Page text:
He is best known for his controversial autobiography, My Life and Loves. He edited several literary journals including Vanity Fair and Pearson's Magazine.

From the description of Frank Harris papers, 1905-1938. (New York Public Library). WorldCat record id: 122532665

Biography

Frank Harris was born James Thomas Harris in Galway, Ireland, February 14, 1856. He emigrated alone to the United States in 1869 and after years of study and adventure both in America and on the European continent, he returned to London in 1882. Harris become the editor of the London Evening News in 1883. In 1886, he left the Evening News for a post editing the Fortnightly Review, which he would continue to do until 1894. From 1894 to 1898, he edited the Saturday Review. In his posts at these publications, he became friends (and enemies) with many of the notable figures of fin-de-siècle London, including Oscar Wilde.

A difficult personality, Harris struggled with financial stability often after this period, and moved a great deal, living in the south of France and in London in the years before World War I. In 1915, he returned to New York, where he wrote a number of anti-British articles as well as his volumes of Contemporary Portraits. He was the editor of Pearson's Magazine from 1915-1922 and got into many clashes with American censors and others who found him and his work offensive. During this period, he also began dictating his sprawling and sexually explicit memoirs, My Life and Loves, which was published in various forms (expurgated and not) after 1922.

In 1923, he settled permanently in Nice with his longtime mistress and companion, Nellie O'Hara, who he married in 1927. He died in Nice in 1931.

From the guide to the Frank Harris Collection, 1896-1928, (University of California, Los Angeles. William Andrews Clark Memorial Library)

Frank Harris (1856-1931) was an Irish-American author. Born James Thomas Harris in Galway, Ireland, he ran away at the age of 15 and came to America where he worked at various odd jobs. Eventually he came to Lawrence, Kansas, where two of his brothers had settled, and where he attended the University of Kansas, worked at his brothers' butcher shop, and changed his name to "Frank Harris." In 1875 he embarked on a lengthy tour of Europe, visiting England, Germany, France, Italy, Greece, Austria, Russia, and Ireland, and upon his return to England began writing articles and book reviews. In 1883 he became editor of The Evening News and then in 1886 of the Fortnightly Review . In 1894 he left that position, bought The Saturday Review, and transformed it into a respected literary journal. In addition to his editorial and publishing work he continued to write, producing his first book of short stories in 1895 and another in 1900. Other works of this period include The Bomb (1908), The Women of Shakespeare (1911), and Oscar Wilde (1916).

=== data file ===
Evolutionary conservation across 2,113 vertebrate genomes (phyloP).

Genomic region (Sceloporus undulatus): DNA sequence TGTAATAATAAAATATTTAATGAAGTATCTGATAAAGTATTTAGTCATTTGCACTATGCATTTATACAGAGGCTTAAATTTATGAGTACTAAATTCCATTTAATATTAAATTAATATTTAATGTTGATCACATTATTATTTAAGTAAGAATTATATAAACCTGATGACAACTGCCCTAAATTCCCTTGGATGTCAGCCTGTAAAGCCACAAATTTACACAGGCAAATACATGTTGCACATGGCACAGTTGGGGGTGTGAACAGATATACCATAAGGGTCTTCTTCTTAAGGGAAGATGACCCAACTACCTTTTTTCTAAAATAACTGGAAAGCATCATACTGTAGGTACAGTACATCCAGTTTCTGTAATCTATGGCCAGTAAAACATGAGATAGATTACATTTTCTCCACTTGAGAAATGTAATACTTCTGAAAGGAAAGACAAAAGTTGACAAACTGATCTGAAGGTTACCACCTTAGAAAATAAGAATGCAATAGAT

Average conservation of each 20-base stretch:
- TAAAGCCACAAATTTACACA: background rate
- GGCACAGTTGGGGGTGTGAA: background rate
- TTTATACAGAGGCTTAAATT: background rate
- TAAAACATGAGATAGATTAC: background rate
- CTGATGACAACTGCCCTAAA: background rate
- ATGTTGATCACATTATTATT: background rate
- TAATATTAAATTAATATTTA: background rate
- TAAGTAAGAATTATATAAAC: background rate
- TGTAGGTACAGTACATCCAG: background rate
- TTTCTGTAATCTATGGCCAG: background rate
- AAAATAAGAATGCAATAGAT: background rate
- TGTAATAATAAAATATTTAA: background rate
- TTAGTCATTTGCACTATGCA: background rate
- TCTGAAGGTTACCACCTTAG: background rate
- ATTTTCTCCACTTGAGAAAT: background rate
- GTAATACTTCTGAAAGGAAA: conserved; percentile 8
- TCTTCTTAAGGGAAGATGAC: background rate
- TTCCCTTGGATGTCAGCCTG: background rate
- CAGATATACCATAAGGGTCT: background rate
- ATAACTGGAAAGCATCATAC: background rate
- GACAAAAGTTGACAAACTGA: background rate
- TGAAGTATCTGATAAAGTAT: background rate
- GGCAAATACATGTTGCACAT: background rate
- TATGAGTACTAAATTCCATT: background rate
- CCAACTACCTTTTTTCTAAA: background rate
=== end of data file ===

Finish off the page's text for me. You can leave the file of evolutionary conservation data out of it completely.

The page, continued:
From 1914-1921 he lived in America; while there, he published two volumes of Contemporary Portraits, edited Pearson's magazine, and became friends with American anarchists Emma Goldman and Thomas Bell. The first volume of his autobiography was published in Berlin in 1922, and in 1923 he settled in Paris, where he wrote two more volumes of Contemporary Portraits, On the Trail: Being My Reminiscences as a Cowboy, and Pantopia (1930), as well as numerous short stories.

Arthur Leonard Ross ( -1975) was an American lawyer, Harris's attorney, and literary executor of the Frank Harris Estate.

From the guide to the Frank Harris and Arthur Leonard Ross Papers, 1895-1973, (Special Collections Research Center, Syracuse University Libraries)

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Subjects:

  • Irish Americans
  • Authors, English
  • Literature--British
  • Authors, American
  • Aliens--Political activity
  • Authors, English--20th century--Biography
  • Communism
  • Authors, American--20th century
  • World War, 1914-1918--Personal narratives
  • American literature--20th century
  • Authors, American--20th century--Correspondence
  • Editors--20th century
  • Authors, American--20th century--Manuscripts
  • Authors, American. Correspondence, reminiscences, etc
  • Censorship
  • Autobiographies
  • Booksellers and bookselling
  • Authors and publishers
  • Émigré
  • Government--Resistance to
  • Prohibited books
  • Manuscripts, American--20th century
  • Authors, English--Correspondence
  • Anarchism
  • Drama--Collections
  • Lawyers
  • Literature--American Fiction

Occupations:

  • Authors
  • Anarchists
  • Lawyers
  • Editors

Places:

  • Germany (as recorded)
  • Spain (as recorded)
  • United States (as recorded)
  • Soviet Union (as recorded)
  • Great Britain (as recorded)